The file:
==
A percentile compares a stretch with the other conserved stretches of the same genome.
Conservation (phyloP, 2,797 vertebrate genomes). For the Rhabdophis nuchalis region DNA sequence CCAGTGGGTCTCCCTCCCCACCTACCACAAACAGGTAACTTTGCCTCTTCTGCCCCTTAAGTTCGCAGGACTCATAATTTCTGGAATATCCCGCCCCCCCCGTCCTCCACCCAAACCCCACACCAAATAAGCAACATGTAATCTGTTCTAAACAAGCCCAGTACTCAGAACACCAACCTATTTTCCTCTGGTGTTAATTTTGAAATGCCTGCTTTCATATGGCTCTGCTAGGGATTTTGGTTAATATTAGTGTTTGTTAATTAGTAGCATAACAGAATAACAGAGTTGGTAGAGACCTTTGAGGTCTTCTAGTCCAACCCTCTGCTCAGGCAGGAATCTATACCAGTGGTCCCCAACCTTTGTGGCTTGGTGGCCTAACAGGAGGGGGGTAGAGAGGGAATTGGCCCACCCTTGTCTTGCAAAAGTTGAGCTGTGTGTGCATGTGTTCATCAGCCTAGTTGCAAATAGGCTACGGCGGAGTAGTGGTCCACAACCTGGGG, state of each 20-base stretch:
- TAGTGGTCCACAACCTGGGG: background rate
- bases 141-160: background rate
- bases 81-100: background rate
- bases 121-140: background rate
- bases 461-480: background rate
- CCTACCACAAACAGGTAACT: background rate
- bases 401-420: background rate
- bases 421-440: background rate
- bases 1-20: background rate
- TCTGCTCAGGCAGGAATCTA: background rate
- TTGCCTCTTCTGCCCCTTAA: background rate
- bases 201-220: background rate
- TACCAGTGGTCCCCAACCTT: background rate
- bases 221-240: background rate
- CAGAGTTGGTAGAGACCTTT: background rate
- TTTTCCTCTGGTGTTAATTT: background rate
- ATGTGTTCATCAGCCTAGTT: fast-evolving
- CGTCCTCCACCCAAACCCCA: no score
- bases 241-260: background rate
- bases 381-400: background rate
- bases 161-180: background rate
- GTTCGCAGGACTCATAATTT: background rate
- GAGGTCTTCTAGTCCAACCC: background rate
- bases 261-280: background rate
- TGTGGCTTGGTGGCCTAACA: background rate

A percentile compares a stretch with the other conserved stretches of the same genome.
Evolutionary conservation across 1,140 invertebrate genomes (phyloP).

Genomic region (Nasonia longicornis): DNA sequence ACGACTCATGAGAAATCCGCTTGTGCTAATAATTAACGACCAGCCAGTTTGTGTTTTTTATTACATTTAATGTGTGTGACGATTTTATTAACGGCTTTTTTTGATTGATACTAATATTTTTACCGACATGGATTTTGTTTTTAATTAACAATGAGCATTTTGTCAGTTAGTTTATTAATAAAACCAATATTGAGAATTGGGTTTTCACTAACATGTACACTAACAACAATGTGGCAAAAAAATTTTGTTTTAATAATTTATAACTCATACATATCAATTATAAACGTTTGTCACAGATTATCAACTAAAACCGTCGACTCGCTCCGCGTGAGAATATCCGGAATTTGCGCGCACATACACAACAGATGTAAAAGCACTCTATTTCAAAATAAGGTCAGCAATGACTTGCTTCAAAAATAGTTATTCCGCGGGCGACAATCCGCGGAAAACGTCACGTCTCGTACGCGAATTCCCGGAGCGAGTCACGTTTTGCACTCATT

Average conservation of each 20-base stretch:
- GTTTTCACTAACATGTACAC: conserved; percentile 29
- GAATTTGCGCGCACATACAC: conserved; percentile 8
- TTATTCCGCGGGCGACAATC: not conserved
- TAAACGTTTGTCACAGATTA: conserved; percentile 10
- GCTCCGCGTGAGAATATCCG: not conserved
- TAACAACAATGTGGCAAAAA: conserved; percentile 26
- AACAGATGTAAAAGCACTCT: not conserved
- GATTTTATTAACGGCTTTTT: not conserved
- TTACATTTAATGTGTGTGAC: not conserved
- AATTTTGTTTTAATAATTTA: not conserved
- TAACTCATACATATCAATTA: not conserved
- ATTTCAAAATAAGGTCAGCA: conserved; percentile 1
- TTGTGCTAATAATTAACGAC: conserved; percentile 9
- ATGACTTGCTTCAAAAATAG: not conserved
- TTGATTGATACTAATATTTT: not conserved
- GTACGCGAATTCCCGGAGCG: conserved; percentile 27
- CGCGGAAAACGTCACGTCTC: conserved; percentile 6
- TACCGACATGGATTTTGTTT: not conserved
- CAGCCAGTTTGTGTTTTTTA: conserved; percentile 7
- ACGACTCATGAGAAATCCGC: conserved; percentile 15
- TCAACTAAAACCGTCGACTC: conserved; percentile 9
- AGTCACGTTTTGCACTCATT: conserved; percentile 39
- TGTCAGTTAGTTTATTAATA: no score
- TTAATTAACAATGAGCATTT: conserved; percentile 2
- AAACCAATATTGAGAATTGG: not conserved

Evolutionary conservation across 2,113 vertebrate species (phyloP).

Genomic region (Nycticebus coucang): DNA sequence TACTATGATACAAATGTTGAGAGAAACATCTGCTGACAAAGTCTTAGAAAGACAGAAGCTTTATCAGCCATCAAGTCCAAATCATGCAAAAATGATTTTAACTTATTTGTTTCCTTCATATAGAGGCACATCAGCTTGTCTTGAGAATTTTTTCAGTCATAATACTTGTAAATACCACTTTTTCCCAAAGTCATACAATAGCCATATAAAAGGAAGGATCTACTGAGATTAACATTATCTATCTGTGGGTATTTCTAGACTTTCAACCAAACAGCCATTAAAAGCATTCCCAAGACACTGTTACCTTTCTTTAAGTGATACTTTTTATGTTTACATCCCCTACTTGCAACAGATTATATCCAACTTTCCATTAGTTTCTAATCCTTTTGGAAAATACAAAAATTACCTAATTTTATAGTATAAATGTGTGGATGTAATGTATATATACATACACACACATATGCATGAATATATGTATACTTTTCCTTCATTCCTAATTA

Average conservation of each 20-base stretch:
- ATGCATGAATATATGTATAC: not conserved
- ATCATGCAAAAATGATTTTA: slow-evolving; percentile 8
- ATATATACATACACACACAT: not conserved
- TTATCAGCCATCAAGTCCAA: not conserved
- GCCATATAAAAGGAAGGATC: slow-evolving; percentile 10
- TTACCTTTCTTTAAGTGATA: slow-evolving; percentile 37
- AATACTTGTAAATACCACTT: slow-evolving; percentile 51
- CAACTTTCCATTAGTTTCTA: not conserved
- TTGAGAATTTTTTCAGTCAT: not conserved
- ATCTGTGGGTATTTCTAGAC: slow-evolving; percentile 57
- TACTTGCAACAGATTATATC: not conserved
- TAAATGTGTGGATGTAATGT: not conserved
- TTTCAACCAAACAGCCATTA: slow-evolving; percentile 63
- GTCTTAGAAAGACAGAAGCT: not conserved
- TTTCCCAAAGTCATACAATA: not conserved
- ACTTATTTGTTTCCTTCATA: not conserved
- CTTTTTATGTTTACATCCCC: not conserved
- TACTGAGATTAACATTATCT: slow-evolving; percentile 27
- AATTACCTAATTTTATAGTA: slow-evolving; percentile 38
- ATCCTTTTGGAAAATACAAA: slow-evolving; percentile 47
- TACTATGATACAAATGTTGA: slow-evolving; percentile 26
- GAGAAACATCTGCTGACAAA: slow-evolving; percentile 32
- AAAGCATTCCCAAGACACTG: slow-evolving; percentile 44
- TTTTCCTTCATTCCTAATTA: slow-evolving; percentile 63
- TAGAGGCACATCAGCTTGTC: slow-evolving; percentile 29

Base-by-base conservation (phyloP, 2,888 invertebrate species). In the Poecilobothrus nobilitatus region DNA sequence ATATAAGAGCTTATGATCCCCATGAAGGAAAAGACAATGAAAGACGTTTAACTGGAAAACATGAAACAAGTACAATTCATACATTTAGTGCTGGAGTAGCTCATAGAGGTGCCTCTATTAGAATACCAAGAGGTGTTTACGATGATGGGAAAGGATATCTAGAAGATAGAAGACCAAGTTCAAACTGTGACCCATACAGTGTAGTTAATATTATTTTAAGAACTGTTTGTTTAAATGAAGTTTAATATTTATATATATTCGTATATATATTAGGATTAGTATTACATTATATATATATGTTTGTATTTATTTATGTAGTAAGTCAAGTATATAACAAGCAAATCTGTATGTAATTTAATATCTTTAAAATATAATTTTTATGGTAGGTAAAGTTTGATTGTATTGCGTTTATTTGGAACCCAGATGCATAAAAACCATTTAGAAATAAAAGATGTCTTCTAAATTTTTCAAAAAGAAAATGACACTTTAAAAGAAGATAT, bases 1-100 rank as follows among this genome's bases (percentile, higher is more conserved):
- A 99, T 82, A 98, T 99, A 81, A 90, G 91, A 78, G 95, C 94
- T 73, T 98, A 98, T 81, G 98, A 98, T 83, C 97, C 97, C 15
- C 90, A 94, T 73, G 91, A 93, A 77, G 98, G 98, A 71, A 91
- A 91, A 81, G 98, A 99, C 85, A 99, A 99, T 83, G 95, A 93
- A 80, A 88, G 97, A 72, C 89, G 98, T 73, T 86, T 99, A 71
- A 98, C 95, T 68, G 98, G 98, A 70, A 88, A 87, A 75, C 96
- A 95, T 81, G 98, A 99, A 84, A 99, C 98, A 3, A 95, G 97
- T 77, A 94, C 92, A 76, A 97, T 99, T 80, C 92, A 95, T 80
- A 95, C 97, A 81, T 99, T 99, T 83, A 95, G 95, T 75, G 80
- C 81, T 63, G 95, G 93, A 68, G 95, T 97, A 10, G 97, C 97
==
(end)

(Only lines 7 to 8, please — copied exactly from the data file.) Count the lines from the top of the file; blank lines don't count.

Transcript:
- bases 461-480: background rate
- CCTACCACAAACAGGTAACT: background rate